An Interview with Mutual

My name is Cameron. My project for the last three or four years has been called “Mutual.” I write and sing all the songs. I play guitar as well and we just put out a new album a little bit ago called “Center.” 

You released your latest LP “Center” in late February. What can you tell us about it?

“Center,” I started writing when I came back from Reno – I went to school in Reno – and it took me about two years to complete it, which is a really long time, it feels like a long time to be working on one specific album. 

We started recording it in May of 2019. We recorded at a place called Company in LA. It’s where Surf Curse recorded their newest album. It’s a really cool studio. It was really cool to go out there. 

We had about half of it down and then everything shut down in 2020. I was supposed to go out to LA on my birthday,March 22nd, to record it [but] that was the week when each day kinda got worse. I remember at the beginning we were like, “Oh, yeah we still plan on coming out and finishing it” and then each day I was like, “That’s not happening. We’re not going to be able to make it out there.”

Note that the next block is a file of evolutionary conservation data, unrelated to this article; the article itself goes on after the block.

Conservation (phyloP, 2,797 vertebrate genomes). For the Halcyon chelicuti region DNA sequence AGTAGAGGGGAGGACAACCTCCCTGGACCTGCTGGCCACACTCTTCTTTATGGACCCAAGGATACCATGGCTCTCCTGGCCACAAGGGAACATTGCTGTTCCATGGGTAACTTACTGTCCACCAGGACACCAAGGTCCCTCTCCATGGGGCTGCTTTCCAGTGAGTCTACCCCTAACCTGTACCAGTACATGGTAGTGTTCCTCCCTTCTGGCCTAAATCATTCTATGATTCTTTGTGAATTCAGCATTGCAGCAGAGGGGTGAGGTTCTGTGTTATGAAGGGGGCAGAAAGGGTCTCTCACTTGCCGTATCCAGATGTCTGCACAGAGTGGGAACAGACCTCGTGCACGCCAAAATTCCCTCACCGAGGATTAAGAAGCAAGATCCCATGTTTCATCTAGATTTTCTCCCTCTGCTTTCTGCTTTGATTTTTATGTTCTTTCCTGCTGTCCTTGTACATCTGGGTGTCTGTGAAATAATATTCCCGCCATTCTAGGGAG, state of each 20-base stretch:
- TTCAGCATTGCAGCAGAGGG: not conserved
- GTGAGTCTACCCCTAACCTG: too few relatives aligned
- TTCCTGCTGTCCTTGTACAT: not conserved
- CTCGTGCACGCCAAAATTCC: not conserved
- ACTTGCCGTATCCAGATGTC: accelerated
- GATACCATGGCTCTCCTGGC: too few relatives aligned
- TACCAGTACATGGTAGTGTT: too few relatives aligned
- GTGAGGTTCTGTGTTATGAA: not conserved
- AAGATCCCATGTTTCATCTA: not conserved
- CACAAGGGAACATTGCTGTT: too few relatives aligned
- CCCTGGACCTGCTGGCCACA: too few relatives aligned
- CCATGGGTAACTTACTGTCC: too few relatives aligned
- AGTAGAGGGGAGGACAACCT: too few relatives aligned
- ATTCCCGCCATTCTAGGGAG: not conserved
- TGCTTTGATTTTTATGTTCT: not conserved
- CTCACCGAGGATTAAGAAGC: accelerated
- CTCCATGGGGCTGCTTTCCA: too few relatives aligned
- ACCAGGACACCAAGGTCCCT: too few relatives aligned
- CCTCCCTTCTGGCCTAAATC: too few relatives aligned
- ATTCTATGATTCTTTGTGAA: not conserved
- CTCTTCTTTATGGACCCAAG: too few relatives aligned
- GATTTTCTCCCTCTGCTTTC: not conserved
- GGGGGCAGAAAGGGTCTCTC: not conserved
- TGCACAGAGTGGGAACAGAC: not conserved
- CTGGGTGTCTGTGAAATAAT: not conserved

[The album is] eight songs. It’s just under 30 minutes. Some of it we recorded on tape like the first EP that Mutual released. I started a cassette label called Clam Tapes. It’s the first release on it. That’s been something I’ve kind of wanted to do pretty much since I started playing music – put together some sort of record label even though it’s really small and I just do everything in my living room. It’s really exciting to be able to start that and start it with Mutual.

Do you feel like you’ve evolved creatively and/or personally since the release of your EP “Mutual”? 

I don’t know, it’s kinda weird. I don’t know if I feel like I’ve evolved at all. I’ve learned a lot. Music- it’s the one thing I really care about. It’s hard to be patient with certain things. I’ve learned to be patient with myself and the process of getting a release out. To be adaptive and [to] remember [that] there’s no blueprint for doing any of this. You just have to get things done and do things the way you want to do them – try not to compare yourself to others. If you do it the way you want to do it, you’ll be happy with it. 

On BandCamp, under the about section, Mutual is listed as “Cameron + friends.” Who/what makes up the “friends” in Mutual?